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  • Author's Saving Throw: Bruce Wayne and Dick Grayson's relationship in the DCAU never fully recovered following their split in "Old Wounds" and many fans did not appreciate that. With the addition of this film to the canon, the two work together quite well with no indication of any Teeth-Clenched Teamwork.
  • Awesome Music:
    • Rob Paulsen playing the Two-Face henchmen Min and Max singing a cover of "Don't Pull Your Love" is considered the best part of the film.
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    • Harley singing "Hangin' On the Telephone" as well.
  • Big-Lipped Alligator Moment: When the heroes are driving with Harley, she suddenly screams at them to stop, and jumps out of the Batmobile to chase after some guy. After a several minutes long chase, she finally catches up to him and starts beating him up... as revenge for standing her up at the prom
  • Broken Base:
    • Melissa Rauch voicing Harley Quinn. There are some who welcome a fresh VA on the character, while others would rather see Tara Strong, or Hynden Walch return to the role given that Arleen Sorkin retired from the role years ago.
    • Paul Dini isn't involved with writing the movie. Some people think the movie's quality might suffer since both he and Bruce Timm created the character, and it seems odd that only the latter is involved. However, it's alleviated somewhat with Jim Krieg being the movie's other writer, who's had plenty of experience with Warner Bros. He's also written Justice League: The Flashpoint Paradox, meaning he can write an adult movie. Plus, Paul Dini has been involved in projects without Bruce Timm where he still wrote Harley well.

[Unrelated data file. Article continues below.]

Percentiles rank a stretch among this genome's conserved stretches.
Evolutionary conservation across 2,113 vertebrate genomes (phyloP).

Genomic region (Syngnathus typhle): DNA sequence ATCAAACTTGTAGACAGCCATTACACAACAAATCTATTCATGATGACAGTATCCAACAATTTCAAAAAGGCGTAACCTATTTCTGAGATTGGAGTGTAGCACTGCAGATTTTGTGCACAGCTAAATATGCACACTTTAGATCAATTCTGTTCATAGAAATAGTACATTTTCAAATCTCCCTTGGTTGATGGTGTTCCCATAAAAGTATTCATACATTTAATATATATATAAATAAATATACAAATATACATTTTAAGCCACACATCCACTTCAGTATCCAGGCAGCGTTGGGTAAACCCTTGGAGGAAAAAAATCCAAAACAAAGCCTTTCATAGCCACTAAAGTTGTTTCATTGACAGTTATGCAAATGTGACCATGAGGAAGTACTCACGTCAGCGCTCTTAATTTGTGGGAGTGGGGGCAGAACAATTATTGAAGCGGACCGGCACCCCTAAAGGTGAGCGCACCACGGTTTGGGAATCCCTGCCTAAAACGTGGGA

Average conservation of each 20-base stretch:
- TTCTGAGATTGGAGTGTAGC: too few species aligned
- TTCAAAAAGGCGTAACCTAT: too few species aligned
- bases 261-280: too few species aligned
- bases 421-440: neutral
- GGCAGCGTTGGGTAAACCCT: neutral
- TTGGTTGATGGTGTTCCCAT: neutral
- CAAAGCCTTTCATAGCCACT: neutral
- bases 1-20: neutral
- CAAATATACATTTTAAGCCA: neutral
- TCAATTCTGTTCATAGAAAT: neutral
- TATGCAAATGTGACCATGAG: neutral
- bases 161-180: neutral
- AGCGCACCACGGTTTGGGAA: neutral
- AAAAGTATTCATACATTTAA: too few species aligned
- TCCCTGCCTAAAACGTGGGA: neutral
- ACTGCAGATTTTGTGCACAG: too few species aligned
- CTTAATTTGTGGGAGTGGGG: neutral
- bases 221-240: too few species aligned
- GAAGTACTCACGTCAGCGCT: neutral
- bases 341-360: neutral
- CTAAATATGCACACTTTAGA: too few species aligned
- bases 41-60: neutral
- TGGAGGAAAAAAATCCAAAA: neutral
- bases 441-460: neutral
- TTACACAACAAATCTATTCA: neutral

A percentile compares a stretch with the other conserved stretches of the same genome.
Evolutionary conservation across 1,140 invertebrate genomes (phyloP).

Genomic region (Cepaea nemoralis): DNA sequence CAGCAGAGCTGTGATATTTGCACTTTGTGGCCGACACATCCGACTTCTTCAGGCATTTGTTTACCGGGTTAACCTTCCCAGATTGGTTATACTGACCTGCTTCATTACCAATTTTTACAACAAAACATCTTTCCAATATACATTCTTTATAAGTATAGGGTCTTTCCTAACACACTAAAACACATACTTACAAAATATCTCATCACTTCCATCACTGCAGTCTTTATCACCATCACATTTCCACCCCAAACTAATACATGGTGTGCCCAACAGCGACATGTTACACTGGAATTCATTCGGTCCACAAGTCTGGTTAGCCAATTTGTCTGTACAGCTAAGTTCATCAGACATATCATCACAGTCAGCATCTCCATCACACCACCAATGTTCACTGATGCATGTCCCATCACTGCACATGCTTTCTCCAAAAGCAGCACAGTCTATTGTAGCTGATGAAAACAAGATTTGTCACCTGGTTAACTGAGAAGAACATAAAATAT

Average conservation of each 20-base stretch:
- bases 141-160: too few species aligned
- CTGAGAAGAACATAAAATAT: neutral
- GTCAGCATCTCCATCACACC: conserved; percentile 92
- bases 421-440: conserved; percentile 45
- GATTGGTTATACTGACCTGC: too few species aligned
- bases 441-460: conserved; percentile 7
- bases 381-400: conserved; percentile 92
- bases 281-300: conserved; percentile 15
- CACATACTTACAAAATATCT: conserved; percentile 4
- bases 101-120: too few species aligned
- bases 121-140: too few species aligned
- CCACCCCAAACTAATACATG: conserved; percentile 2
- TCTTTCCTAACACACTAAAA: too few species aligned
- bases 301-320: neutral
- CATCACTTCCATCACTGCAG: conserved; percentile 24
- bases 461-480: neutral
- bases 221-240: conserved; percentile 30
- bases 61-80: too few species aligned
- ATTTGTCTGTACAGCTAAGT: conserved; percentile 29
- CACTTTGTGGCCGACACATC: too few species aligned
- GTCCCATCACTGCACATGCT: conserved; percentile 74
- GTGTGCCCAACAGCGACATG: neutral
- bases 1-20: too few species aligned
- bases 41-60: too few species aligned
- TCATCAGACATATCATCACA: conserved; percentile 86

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    • There's also the matter of the more comedic tone compared to the other adult animated DC movies. Some people think it'll be a nice change of pace while others think the movie will try way too hard to be funny to the detriment of the story.
    • There have been debates on whether this film is canon to the DCAU production despite the references and near identical animation style. Not helping things is that Bruce Timm didn't go back to see if anything matched up, and stated he's sure some fans will figure it out (they did). However, Timm has also stated that the film is within DCAU continuity in his mind and Warner Bros. and DC have gone on to confirm such.
    • Loren Lester's voice for Nightwing has also come under fire. There are those who think he still sounds good while there are those who think that 15 years of not voicing the character has taken a toll on his voice.
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    • Another minor point comes from how the Joker only gets mentioned once in the movie, with no appearance. Some thinks it lessens Harley's character since her relationship with the Joker is a vital part of her character. On the flip side, people are glad at how this movie helps her be her own character without him given his general overexposure.
  • Comedy Ghetto: This film being more comedy based than the average DCAU show or DC Animated movie no doubt contributed to its mixed reaction.
  • Continuity Lock-Out: Given the sheer number of references in the movie, it's almost inevitable. Even without that, the scene where Jason and Ivy enters ''The Green'' makes little sense unless you're familiar with Swamp Thing and his lore.